Persistent Link:
http://hdl.handle.net/10150/191829
Title:
Rock fracture aperture and gas conductivity measurements in situ
Author:
Trautz, Robert Christian.
Issue Date:
1984
Publisher:
The University of Arizona.
Rights:
Copyright © is held by the author. Digital access to this material is made possible by the University Libraries, University of Arizona. Further transmission, reproduction or presentation (such as public display or performance) of protected items is prohibited except with permission of the author.
Abstract:
Recent interest in locating a nuclear waste repository in unsaturated fractured rock has lead to rock characterization studies. Essential to a study of this type is the measurement of natural rock fracture apertures and gas conductivities. Six pneumatic connections located in unsaturated crystalline rock were tested using gas flow tests conducted in parallel boreholes. It was believed, but not possible to verify accurately enough given the limited orientation data, that the pneumatic connections represented individual fractures. For the purpose of analysis, it was assumed that the pneumatic connections tested were "equivalent" to isolated individual fractures intersecting both test boreholes. Analytical equations were developed to treat fractures inclined to the borehole axis. These equations were used to calculate equivalent pneumatic apertures and equivalent gas conductivities from the test data. Equivalent pneumatic apertures calculated ranged from 9 to 200 microns and equivalent gas conductivities ranged from 3.78E-3 to 1.92 m/s.
Type:
Thesis-Reproduction (electronic); text
LCSH Subjects:
Hydrology.; Rocks -- Arizona -- Cleavage.; Aquifers -- Arizona.; Rock mechanics.
Degree Name:
M.S.
Degree Level:
masters
Degree Program:
Hydrology and Water Resources; Graduate College
Degree Grantor:
University of Arizona
Committee Chair:
Evans, Daniel D.

Full metadata record

DC FieldValue Language
dc.language.isoenen_US
dc.titleRock fracture aperture and gas conductivity measurements in situen_US
dc.creatorTrautz, Robert Christian.en_US
dc.contributor.authorTrautz, Robert Christian.en_US
dc.date.issued1984en_US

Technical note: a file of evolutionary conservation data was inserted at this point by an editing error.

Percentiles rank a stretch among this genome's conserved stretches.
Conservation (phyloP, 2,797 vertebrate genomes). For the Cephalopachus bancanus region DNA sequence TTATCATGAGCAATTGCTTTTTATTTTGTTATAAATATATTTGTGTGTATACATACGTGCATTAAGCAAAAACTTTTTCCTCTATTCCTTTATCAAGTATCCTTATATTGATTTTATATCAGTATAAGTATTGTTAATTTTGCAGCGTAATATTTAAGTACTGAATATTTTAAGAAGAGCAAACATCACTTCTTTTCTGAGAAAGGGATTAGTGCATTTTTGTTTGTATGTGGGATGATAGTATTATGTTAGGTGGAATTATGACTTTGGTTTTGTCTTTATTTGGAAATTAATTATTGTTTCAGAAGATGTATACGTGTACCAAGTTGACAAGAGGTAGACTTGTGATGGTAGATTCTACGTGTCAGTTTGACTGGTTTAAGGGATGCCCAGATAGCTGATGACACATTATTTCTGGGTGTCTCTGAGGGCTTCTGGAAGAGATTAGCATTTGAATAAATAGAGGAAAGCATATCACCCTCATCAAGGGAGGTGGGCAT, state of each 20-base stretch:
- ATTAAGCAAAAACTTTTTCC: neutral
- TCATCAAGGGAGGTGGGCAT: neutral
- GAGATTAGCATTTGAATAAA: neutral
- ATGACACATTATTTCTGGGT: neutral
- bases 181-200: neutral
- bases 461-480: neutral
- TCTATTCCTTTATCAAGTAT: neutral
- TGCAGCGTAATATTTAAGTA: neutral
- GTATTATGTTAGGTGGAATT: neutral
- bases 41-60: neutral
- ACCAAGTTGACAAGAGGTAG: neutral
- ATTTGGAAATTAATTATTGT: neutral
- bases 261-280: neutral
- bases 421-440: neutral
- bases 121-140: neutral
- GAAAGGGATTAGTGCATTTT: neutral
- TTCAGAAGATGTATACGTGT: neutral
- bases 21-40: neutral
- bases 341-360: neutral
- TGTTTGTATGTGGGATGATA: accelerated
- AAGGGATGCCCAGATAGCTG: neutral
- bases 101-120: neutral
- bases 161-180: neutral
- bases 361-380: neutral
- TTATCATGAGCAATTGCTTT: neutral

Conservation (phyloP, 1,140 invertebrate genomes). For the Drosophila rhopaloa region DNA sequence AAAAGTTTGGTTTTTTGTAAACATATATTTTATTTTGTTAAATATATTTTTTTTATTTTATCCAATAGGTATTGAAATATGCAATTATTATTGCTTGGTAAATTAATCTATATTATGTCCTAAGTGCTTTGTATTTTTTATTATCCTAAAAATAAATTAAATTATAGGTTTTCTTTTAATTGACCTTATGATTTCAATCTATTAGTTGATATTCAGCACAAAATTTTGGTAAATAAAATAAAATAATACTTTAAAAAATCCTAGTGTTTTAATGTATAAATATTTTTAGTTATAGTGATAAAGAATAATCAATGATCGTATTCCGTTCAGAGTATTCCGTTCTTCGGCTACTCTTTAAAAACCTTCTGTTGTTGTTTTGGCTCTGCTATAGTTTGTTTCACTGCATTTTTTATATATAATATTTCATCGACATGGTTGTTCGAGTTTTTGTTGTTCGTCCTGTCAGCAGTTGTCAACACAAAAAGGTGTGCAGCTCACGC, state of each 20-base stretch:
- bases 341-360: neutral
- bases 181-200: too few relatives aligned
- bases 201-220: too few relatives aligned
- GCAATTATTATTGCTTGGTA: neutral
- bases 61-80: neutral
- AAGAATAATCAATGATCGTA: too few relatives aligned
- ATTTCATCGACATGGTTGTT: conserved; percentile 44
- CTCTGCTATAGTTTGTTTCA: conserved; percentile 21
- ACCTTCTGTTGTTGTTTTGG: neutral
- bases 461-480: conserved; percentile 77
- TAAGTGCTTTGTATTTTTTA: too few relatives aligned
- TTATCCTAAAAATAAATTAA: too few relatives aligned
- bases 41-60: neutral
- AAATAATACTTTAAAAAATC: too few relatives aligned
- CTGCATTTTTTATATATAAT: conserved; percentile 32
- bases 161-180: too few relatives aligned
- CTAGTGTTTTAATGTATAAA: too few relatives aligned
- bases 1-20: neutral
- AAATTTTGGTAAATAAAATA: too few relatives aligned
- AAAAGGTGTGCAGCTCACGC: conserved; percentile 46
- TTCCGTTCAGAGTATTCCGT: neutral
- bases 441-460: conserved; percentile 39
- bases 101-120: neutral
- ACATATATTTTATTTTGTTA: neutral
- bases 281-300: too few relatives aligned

dc.publisherThe University of Arizona.en_US
dc.rightsCopyright © is held by the author. Digital access to this material is made possible by the University Libraries, University of Arizona. Further transmission, reproduction or presentation (such as public display or performance) of protected items is prohibited except with permission of the author.en_US
dc.description.abstractRecent interest in locating a nuclear waste repository in unsaturated fractured rock has lead to rock characterization studies. Essential to a study of this type is the measurement of natural rock fracture apertures and gas conductivities. Six pneumatic connections located in unsaturated crystalline rock were tested using gas flow tests conducted in parallel boreholes. It was believed, but not possible to verify accurately enough given the limited orientation data, that the pneumatic connections represented individual fractures. For the purpose of analysis, it was assumed that the pneumatic connections tested were "equivalent" to isolated individual fractures intersecting both test boreholes. Analytical equations were developed to treat fractures inclined to the borehole axis. These equations were used to calculate equivalent pneumatic apertures and equivalent gas conductivities from the test data. Equivalent pneumatic apertures calculated ranged from 9 to 200 microns and equivalent gas conductivities ranged from 3.78E-3 to 1.92 m/s.en_US
dc.description.notehydrology collectionen_US
dc.typeThesis-Reproduction (electronic)en_US
dc.typetexten_US
dc.subject.lcshHydrology.en_US
dc.subject.lcshRocks -- Arizona -- Cleavage.en_US
dc.subject.lcshAquifers -- Arizona.en_US
dc.subject.lcshRock mechanics.en_US
thesis.degree.nameM.S.en_US
thesis.degree.levelmastersen_US
thesis.degree.disciplineHydrology and Water Resourcesen_US
thesis.degree.disciplineGraduate Collegeen_US
thesis.degree.grantorUniversity of Arizonaen_US
dc.contributor.chairEvans, Daniel D.en_US
dc.identifier.oclc213299522en_US
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